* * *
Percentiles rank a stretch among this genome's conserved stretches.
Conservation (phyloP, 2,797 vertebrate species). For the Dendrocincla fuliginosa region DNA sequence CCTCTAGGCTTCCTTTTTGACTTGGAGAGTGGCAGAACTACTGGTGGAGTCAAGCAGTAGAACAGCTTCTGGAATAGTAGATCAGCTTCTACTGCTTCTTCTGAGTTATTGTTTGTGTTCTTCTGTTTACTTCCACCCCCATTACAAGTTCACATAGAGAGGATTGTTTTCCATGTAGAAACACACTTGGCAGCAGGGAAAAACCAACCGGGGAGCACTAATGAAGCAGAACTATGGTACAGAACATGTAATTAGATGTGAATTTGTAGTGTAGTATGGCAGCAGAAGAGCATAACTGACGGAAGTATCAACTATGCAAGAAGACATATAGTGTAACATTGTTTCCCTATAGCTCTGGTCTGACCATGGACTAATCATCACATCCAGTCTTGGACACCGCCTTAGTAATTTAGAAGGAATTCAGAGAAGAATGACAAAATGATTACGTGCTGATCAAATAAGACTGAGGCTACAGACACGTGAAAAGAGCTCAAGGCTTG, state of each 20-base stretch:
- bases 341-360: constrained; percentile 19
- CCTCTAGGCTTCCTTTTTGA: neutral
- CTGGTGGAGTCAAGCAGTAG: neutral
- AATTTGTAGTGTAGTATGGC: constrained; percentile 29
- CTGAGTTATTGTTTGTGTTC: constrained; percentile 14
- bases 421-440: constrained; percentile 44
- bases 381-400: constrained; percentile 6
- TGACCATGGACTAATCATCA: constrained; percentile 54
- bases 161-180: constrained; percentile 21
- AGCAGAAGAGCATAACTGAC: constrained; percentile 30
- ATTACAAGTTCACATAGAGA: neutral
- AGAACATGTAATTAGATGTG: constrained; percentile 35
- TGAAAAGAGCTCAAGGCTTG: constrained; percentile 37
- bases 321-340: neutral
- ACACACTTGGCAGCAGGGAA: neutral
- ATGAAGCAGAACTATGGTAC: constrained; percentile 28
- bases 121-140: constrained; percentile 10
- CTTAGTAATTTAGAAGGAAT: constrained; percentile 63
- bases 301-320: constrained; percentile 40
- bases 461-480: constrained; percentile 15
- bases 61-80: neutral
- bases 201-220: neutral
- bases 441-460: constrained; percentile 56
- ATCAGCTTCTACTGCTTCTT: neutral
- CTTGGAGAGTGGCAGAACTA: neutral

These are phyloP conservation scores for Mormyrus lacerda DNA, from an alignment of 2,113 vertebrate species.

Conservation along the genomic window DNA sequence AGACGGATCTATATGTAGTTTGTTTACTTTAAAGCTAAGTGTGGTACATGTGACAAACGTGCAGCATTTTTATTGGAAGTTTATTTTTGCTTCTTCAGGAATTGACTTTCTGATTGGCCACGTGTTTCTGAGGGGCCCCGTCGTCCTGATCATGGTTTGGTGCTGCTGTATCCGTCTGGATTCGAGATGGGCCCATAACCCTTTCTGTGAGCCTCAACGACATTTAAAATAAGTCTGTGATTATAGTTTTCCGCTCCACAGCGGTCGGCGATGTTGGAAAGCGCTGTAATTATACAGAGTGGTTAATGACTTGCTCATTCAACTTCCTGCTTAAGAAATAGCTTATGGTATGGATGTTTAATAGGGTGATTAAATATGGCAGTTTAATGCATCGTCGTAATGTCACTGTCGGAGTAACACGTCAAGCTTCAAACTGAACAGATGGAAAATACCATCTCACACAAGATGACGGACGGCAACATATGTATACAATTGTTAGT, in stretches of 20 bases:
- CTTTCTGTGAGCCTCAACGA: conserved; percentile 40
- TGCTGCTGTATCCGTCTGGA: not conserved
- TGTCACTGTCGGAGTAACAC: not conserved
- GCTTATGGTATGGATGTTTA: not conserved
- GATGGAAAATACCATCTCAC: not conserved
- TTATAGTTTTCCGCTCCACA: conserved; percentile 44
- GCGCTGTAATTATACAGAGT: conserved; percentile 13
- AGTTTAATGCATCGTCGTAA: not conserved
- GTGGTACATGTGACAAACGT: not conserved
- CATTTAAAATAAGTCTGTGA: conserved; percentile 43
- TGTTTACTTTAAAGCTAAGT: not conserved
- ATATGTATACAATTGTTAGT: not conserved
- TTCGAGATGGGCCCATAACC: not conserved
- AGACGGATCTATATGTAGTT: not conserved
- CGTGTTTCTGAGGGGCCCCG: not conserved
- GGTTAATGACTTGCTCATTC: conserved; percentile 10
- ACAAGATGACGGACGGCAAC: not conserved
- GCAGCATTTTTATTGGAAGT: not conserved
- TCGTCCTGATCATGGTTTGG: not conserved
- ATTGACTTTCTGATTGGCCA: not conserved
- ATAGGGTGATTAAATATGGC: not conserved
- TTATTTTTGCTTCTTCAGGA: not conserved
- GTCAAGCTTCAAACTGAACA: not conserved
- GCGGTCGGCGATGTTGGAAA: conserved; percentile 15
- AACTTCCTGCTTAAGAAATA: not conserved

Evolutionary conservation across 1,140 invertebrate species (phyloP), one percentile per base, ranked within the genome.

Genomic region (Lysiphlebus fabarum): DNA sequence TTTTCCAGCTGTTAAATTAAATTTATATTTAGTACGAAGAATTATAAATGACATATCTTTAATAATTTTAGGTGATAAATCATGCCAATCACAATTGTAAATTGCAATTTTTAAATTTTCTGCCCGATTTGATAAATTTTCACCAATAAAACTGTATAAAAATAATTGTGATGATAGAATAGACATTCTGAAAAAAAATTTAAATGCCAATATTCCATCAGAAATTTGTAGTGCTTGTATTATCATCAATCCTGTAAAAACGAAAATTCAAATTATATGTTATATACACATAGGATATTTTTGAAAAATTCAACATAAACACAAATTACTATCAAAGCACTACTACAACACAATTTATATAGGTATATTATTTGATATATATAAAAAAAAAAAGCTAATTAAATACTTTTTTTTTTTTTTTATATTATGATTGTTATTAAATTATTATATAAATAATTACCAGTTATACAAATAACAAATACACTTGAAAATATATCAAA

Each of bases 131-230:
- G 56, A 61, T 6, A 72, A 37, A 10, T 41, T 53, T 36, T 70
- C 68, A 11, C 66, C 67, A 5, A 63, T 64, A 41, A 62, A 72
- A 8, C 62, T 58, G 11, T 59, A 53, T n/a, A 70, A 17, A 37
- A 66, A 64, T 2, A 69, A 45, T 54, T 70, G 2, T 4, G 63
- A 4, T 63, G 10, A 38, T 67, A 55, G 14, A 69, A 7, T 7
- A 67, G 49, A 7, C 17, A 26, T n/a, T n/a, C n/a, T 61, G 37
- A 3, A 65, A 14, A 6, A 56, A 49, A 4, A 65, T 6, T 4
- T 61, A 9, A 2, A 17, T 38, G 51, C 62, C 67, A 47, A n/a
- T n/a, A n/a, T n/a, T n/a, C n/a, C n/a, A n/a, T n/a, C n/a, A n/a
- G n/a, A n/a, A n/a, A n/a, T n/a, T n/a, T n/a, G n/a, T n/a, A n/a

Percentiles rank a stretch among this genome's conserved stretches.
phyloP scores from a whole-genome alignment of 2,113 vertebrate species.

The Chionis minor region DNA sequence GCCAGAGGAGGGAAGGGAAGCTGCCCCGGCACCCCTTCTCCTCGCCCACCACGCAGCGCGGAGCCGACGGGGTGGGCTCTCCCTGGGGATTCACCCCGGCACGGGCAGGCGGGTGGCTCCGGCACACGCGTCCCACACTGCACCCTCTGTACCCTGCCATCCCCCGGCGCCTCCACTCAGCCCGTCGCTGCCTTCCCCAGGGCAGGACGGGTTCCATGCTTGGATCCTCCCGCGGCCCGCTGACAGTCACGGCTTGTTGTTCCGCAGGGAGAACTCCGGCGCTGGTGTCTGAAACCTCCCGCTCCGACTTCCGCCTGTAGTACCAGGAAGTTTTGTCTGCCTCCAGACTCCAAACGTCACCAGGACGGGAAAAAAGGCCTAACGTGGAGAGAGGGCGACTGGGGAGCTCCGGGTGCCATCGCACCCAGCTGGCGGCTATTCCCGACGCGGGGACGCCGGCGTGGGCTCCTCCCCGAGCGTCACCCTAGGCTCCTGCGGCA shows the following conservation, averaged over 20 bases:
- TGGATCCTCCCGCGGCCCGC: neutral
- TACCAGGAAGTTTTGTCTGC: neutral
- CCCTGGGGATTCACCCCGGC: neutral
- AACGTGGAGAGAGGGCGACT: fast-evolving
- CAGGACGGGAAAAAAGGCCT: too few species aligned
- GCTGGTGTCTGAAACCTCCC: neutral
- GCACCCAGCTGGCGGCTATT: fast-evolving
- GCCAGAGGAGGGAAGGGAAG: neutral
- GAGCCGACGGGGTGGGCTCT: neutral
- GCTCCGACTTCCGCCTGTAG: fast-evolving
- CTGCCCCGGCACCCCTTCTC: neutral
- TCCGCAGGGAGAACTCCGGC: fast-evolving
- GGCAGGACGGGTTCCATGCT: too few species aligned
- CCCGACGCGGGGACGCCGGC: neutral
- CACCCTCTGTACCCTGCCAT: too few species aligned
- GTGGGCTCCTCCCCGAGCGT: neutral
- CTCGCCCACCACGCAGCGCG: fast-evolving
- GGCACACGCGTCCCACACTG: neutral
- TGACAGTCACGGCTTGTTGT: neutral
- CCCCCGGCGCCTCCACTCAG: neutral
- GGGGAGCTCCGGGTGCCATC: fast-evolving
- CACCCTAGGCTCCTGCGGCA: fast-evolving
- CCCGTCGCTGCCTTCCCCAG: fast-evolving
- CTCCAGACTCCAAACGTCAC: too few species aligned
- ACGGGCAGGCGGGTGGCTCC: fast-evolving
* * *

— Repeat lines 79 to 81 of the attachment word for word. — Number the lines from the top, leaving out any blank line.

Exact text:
- GAGCCGACGGGGTGGGCTCT: neutral
- GCTCCGACTTCCGCCTGTAG: fast-evolving
- CTGCCCCGGCACCCCTTCTC: neutral